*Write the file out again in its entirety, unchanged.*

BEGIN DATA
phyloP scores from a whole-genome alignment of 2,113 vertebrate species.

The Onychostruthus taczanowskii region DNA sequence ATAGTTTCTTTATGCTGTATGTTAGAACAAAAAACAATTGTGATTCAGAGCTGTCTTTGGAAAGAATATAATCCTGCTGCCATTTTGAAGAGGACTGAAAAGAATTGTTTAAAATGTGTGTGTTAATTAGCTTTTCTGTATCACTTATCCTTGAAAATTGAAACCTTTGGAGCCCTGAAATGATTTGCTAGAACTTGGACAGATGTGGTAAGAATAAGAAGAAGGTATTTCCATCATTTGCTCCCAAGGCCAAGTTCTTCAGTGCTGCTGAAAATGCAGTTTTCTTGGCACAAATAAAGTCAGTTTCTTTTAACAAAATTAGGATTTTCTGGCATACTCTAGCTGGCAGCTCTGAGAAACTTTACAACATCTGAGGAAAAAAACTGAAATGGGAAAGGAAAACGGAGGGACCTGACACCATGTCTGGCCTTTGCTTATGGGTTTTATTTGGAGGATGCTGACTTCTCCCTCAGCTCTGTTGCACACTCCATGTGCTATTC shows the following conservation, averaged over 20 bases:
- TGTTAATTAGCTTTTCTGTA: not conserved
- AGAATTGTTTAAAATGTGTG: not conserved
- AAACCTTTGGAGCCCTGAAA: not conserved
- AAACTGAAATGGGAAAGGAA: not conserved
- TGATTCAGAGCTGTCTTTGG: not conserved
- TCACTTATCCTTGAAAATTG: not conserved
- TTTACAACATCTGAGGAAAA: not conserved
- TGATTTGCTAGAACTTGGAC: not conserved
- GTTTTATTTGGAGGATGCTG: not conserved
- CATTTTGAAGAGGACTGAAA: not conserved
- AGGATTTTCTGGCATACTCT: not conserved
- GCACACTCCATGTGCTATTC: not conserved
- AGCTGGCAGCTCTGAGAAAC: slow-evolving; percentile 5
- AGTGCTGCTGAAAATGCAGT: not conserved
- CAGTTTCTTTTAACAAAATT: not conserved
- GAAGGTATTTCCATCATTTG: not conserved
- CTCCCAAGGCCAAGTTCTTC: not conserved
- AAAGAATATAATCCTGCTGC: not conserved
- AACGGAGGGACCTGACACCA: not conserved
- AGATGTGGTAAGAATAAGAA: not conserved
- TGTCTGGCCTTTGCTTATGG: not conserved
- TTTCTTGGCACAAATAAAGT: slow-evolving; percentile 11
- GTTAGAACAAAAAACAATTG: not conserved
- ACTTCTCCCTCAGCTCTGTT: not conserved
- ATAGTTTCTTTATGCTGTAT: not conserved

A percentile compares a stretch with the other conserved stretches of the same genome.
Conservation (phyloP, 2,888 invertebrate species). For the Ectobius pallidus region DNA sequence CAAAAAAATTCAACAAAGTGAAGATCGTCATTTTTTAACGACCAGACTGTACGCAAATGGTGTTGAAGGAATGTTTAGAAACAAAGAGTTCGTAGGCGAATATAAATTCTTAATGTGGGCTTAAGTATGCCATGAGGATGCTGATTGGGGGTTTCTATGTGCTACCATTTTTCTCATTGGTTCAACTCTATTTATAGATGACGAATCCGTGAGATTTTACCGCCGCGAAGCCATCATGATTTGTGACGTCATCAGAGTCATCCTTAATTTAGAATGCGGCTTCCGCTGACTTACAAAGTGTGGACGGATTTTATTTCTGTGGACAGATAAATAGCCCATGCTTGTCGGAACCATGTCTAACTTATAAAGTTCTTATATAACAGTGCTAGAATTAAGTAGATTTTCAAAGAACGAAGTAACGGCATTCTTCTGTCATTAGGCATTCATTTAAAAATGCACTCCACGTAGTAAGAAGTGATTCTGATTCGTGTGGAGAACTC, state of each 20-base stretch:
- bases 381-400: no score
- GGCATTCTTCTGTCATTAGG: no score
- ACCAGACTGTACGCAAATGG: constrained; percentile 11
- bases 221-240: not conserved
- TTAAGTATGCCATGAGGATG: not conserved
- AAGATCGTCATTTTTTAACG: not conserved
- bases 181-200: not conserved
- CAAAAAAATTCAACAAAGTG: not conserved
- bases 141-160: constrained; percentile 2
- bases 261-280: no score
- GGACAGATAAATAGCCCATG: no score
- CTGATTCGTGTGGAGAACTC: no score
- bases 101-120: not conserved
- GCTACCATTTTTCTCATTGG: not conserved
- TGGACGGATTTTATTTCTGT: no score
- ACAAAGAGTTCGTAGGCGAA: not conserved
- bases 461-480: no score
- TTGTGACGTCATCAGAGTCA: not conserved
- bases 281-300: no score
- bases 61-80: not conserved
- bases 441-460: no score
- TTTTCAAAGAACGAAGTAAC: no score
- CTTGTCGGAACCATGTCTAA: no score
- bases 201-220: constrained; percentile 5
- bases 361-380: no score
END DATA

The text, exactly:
phyloP scores from a whole-genome alignment of 2,113 vertebrate species.

The Onychostruthus taczanowskii region DNA sequence ATAGTTTCTTTATGCTGTATGTTAGAACAAAAAACAATTGTGATTCAGAGCTGTCTTTGGAAAGAATATAATCCTGCTGCCATTTTGAAGAGGACTGAAAAGAATTGTTTAAAATGTGTGTGTTAATTAGCTTTTCTGTATCACTTATCCTTGAAAATTGAAACCTTTGGAGCCCTGAAATGATTTGCTAGAACTTGGACAGATGTGGTAAGAATAAGAAGAAGGTATTTCCATCATTTGCTCCCAAGGCCAAGTTCTTCAGTGCTGCTGAAAATGCAGTTTTCTTGGCACAAATAAAGTCAGTTTCTTTTAACAAAATTAGGATTTTCTGGCATACTCTAGCTGGCAGCTCTGAGAAACTTTACAACATCTGAGGAAAAAAACTGAAATGGGAAAGGAAAACGGAGGGACCTGACACCATGTCTGGCCTTTGCTTATGGGTTTTATTTGGAGGATGCTGACTTCTCCCTCAGCTCTGTTGCACACTCCATGTGCTATTC shows the following conservation, averaged over 20 bases:
- TGTTAATTAGCTTTTCTGTA: not conserved
- AGAATTGTTTAAAATGTGTG: not conserved
- AAACCTTTGGAGCCCTGAAA: not conserved
- AAACTGAAATGGGAAAGGAA: not conserved
- TGATTCAGAGCTGTCTTTGG: not conserved
- TCACTTATCCTTGAAAATTG: not conserved
- TTTACAACATCTGAGGAAAA: not conserved
- TGATTTGCTAGAACTTGGAC: not conserved
- GTTTTATTTGGAGGATGCTG: not conserved
- CATTTTGAAGAGGACTGAAA: not conserved
- AGGATTTTCTGGCATACTCT: not conserved
- GCACACTCCATGTGCTATTC: not conserved
- AGCTGGCAGCTCTGAGAAAC: slow-evolving; percentile 5
- AGTGCTGCTGAAAATGCAGT: not conserved
- CAGTTTCTTTTAACAAAATT: not conserved
- GAAGGTATTTCCATCATTTG: not conserved
- CTCCCAAGGCCAAGTTCTTC: not conserved
- AAAGAATATAATCCTGCTGC: not conserved
- AACGGAGGGACCTGACACCA: not conserved
- AGATGTGGTAAGAATAAGAA: not conserved
- TGTCTGGCCTTTGCTTATGG: not conserved
- TTTCTTGGCACAAATAAAGT: slow-evolving; percentile 11
- GTTAGAACAAAAAACAATTG: not conserved
- ACTTCTCCCTCAGCTCTGTT: not conserved
- ATAGTTTCTTTATGCTGTAT: not conserved

A percentile compares a stretch with the other conserved stretches of the same genome.
Conservation (phyloP, 2,888 invertebrate species). For the Ectobius pallidus region DNA sequence CAAAAAAATTCAACAAAGTGAAGATCGTCATTTTTTAACGACCAGACTGTACGCAAATGGTGTTGAAGGAATGTTTAGAAACAAAGAGTTCGTAGGCGAATATAAATTCTTAATGTGGGCTTAAGTATGCCATGAGGATGCTGATTGGGGGTTTCTATGTGCTACCATTTTTCTCATTGGTTCAACTCTATTTATAGATGACGAATCCGTGAGATTTTACCGCCGCGAAGCCATCATGATTTGTGACGTCATCAGAGTCATCCTTAATTTAGAATGCGGCTTCCGCTGACTTACAAAGTGTGGACGGATTTTATTTCTGTGGACAGATAAATAGCCCATGCTTGTCGGAACCATGTCTAACTTATAAAGTTCTTATATAACAGTGCTAGAATTAAGTAGATTTTCAAAGAACGAAGTAACGGCATTCTTCTGTCATTAGGCATTCATTTAAAAATGCACTCCACGTAGTAAGAAGTGATTCTGATTCGTGTGGAGAACTC, state of each 20-base stretch:
- bases 381-400: no score
- GGCATTCTTCTGTCATTAGG: no score
- ACCAGACTGTACGCAAATGG: constrained; percentile 11
- bases 221-240: not conserved
- TTAAGTATGCCATGAGGATG: not conserved
- AAGATCGTCATTTTTTAACG: not conserved
- bases 181-200: not conserved
- CAAAAAAATTCAACAAAGTG: not conserved
- bases 141-160: constrained; percentile 2
- bases 261-280: no score
- GGACAGATAAATAGCCCATG: no score
- CTGATTCGTGTGGAGAACTC: no score
- bases 101-120: not conserved
- GCTACCATTTTTCTCATTGG: not conserved
- TGGACGGATTTTATTTCTGT: no score
- ACAAAGAGTTCGTAGGCGAA: not conserved
- bases 461-480: no score
- TTGTGACGTCATCAGAGTCA: not conserved
- bases 281-300: no score
- bases 61-80: not conserved
- bases 441-460: no score
- TTTTCAAAGAACGAAGTAAC: no score
- CTTGTCGGAACCATGTCTAA: no score
- bases 201-220: constrained; percentile 5
- bases 361-380: no score